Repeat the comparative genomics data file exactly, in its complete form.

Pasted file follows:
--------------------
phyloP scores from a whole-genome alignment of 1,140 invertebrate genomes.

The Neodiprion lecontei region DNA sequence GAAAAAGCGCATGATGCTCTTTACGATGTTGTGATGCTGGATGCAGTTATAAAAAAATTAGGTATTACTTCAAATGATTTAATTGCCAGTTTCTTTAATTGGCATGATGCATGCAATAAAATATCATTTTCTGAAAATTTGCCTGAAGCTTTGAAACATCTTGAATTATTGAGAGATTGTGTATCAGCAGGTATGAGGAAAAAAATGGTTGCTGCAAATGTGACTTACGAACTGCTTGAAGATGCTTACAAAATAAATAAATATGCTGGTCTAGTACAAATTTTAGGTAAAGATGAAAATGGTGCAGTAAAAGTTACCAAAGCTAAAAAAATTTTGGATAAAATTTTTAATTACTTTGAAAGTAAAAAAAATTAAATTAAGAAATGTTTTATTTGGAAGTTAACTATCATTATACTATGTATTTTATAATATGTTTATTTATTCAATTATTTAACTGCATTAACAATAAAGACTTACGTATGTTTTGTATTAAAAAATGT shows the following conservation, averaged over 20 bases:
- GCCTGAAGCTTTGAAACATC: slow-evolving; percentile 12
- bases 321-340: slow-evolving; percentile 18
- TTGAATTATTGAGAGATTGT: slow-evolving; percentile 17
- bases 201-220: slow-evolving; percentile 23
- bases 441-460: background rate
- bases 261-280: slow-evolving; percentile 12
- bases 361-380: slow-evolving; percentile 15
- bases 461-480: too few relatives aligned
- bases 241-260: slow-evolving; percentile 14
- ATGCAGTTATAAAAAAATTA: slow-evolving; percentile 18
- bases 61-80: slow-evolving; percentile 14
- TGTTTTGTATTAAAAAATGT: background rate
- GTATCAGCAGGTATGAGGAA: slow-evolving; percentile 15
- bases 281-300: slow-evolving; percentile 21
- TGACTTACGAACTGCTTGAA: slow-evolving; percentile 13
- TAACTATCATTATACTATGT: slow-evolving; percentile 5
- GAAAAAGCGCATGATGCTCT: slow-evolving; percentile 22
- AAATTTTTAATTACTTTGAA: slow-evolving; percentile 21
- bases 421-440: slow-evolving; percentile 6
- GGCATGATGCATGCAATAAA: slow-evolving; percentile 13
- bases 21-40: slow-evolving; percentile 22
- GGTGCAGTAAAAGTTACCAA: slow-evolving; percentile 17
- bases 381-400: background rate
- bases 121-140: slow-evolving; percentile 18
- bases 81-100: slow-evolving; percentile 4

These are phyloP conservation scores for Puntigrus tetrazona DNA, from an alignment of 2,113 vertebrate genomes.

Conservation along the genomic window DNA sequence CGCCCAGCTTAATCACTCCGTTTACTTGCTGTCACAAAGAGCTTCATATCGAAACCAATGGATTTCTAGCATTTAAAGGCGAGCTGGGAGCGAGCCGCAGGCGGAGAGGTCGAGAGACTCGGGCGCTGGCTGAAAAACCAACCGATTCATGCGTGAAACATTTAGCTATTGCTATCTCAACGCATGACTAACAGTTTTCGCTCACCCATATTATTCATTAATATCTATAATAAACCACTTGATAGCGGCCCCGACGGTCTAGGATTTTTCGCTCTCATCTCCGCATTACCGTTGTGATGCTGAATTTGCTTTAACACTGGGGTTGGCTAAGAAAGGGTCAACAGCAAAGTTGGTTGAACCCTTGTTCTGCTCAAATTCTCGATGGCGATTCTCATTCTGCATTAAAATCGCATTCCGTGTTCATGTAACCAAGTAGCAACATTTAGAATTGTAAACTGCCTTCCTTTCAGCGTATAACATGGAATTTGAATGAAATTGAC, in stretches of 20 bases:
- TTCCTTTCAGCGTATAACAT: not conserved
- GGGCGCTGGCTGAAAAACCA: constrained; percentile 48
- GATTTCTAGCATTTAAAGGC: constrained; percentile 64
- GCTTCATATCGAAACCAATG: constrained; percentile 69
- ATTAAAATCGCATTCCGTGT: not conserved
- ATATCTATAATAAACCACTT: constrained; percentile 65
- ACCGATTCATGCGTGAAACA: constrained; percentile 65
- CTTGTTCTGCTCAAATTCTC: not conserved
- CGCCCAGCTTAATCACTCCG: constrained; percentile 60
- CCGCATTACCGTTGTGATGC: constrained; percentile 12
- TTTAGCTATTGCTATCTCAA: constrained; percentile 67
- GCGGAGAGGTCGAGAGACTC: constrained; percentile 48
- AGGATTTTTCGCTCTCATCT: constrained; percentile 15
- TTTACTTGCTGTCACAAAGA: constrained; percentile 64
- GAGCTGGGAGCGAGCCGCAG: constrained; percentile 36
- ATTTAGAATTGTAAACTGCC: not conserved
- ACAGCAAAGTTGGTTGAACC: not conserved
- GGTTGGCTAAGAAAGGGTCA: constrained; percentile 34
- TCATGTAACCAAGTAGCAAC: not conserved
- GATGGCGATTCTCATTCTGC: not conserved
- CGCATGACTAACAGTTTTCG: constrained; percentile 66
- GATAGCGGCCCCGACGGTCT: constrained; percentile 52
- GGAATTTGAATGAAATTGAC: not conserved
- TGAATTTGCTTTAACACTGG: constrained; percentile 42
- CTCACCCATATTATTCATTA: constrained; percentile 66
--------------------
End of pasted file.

phyloP scores from a whole-genome alignment of 1,140 invertebrate genomes.

The Neodiprion lecontei region DNA sequence GAAAAAGCGCATGATGCTCTTTACGATGTTGTGATGCTGGATGCAGTTATAAAAAAATTAGGTATTACTTCAAATGATTTAATTGCCAGTTTCTTTAATTGGCATGATGCATGCAATAAAATATCATTTTCTGAAAATTTGCCTGAAGCTTTGAAACATCTTGAATTATTGAGAGATTGTGTATCAGCAGGTATGAGGAAAAAAATGGTTGCTGCAAATGTGACTTACGAACTGCTTGAAGATGCTTACAAAATAAATAAATATGCTGGTCTAGTACAAATTTTAGGTAAAGATGAAAATGGTGCAGTAAAAGTTACCAAAGCTAAAAAAATTTTGGATAAAATTTTTAATTACTTTGAAAGTAAAAAAAATTAAATTAAGAAATGTTTTATTTGGAAGTTAACTATCATTATACTATGTATTTTATAATATGTTTATTTATTCAATTATTTAACTGCATTAACAATAAAGACTTACGTATGTTTTGTATTAAAAAATGT shows the following conservation, averaged over 20 bases:
- GCCTGAAGCTTTGAAACATC: slow-evolving; percentile 12
- bases 321-340: slow-evolving; percentile 18
- TTGAATTATTGAGAGATTGT: slow-evolving; percentile 17
- bases 201-220: slow-evolving; percentile 23
- bases 441-460: background rate
- bases 261-280: slow-evolving; percentile 12
- bases 361-380: slow-evolving; percentile 15
- bases 461-480: too few relatives aligned
- bases 241-260: slow-evolving; percentile 14
- ATGCAGTTATAAAAAAATTA: slow-evolving; percentile 18
- bases 61-80: slow-evolving; percentile 14
- TGTTTTGTATTAAAAAATGT: background rate
- GTATCAGCAGGTATGAGGAA: slow-evolving; percentile 15
- bases 281-300: slow-evolving; percentile 21
- TGACTTACGAACTGCTTGAA: slow-evolving; percentile 13
- TAACTATCATTATACTATGT: slow-evolving; percentile 5
- GAAAAAGCGCATGATGCTCT: slow-evolving; percentile 22
- AAATTTTTAATTACTTTGAA: slow-evolving; percentile 21
- bases 421-440: slow-evolving; percentile 6
- GGCATGATGCATGCAATAAA: slow-evolving; percentile 13
- bases 21-40: slow-evolving; percentile 22
- GGTGCAGTAAAAGTTACCAA: slow-evolving; percentile 17
- bases 381-400: background rate
- bases 121-140: slow-evolving; percentile 18
- bases 81-100: slow-evolving; percentile 4

These are phyloP conservation scores for Puntigrus tetrazona DNA, from an alignment of 2,113 vertebrate genomes.

Conservation along the genomic window DNA sequence CGCCCAGCTTAATCACTCCGTTTACTTGCTGTCACAAAGAGCTTCATATCGAAACCAATGGATTTCTAGCATTTAAAGGCGAGCTGGGAGCGAGCCGCAGGCGGAGAGGTCGAGAGACTCGGGCGCTGGCTGAAAAACCAACCGATTCATGCGTGAAACATTTAGCTATTGCTATCTCAACGCATGACTAACAGTTTTCGCTCACCCATATTATTCATTAATATCTATAATAAACCACTTGATAGCGGCCCCGACGGTCTAGGATTTTTCGCTCTCATCTCCGCATTACCGTTGTGATGCTGAATTTGCTTTAACACTGGGGTTGGCTAAGAAAGGGTCAACAGCAAAGTTGGTTGAACCCTTGTTCTGCTCAAATTCTCGATGGCGATTCTCATTCTGCATTAAAATCGCATTCCGTGTTCATGTAACCAAGTAGCAACATTTAGAATTGTAAACTGCCTTCCTTTCAGCGTATAACATGGAATTTGAATGAAATTGAC, in stretches of 20 bases:
- TTCCTTTCAGCGTATAACAT: not conserved
- GGGCGCTGGCTGAAAAACCA: constrained; percentile 48
- GATTTCTAGCATTTAAAGGC: constrained; percentile 64
- GCTTCATATCGAAACCAATG: constrained; percentile 69
- ATTAAAATCGCATTCCGTGT: not conserved
- ATATCTATAATAAACCACTT: constrained; percentile 65
- ACCGATTCATGCGTGAAACA: constrained; percentile 65
- CTTGTTCTGCTCAAATTCTC: not conserved
- CGCCCAGCTTAATCACTCCG: constrained; percentile 60
- CCGCATTACCGTTGTGATGC: constrained; percentile 12
- TTTAGCTATTGCTATCTCAA: constrained; percentile 67
- GCGGAGAGGTCGAGAGACTC: constrained; percentile 48
- AGGATTTTTCGCTCTCATCT: constrained; percentile 15
- TTTACTTGCTGTCACAAAGA: constrained; percentile 64
- GAGCTGGGAGCGAGCCGCAG: constrained; percentile 36
- ATTTAGAATTGTAAACTGCC: not conserved
- ACAGCAAAGTTGGTTGAACC: not conserved
- GGTTGGCTAAGAAAGGGTCA: constrained; percentile 34
- TCATGTAACCAAGTAGCAAC: not conserved
- GATGGCGATTCTCATTCTGC: not conserved
- CGCATGACTAACAGTTTTCG: constrained; percentile 66
- GATAGCGGCCCCGACGGTCT: constrained; percentile 52
- GGAATTTGAATGAAATTGAC: not conserved
- TGAATTTGCTTTAACACTGG: constrained; percentile 42
- CTCACCCATATTATTCATTA: constrained; percentile 66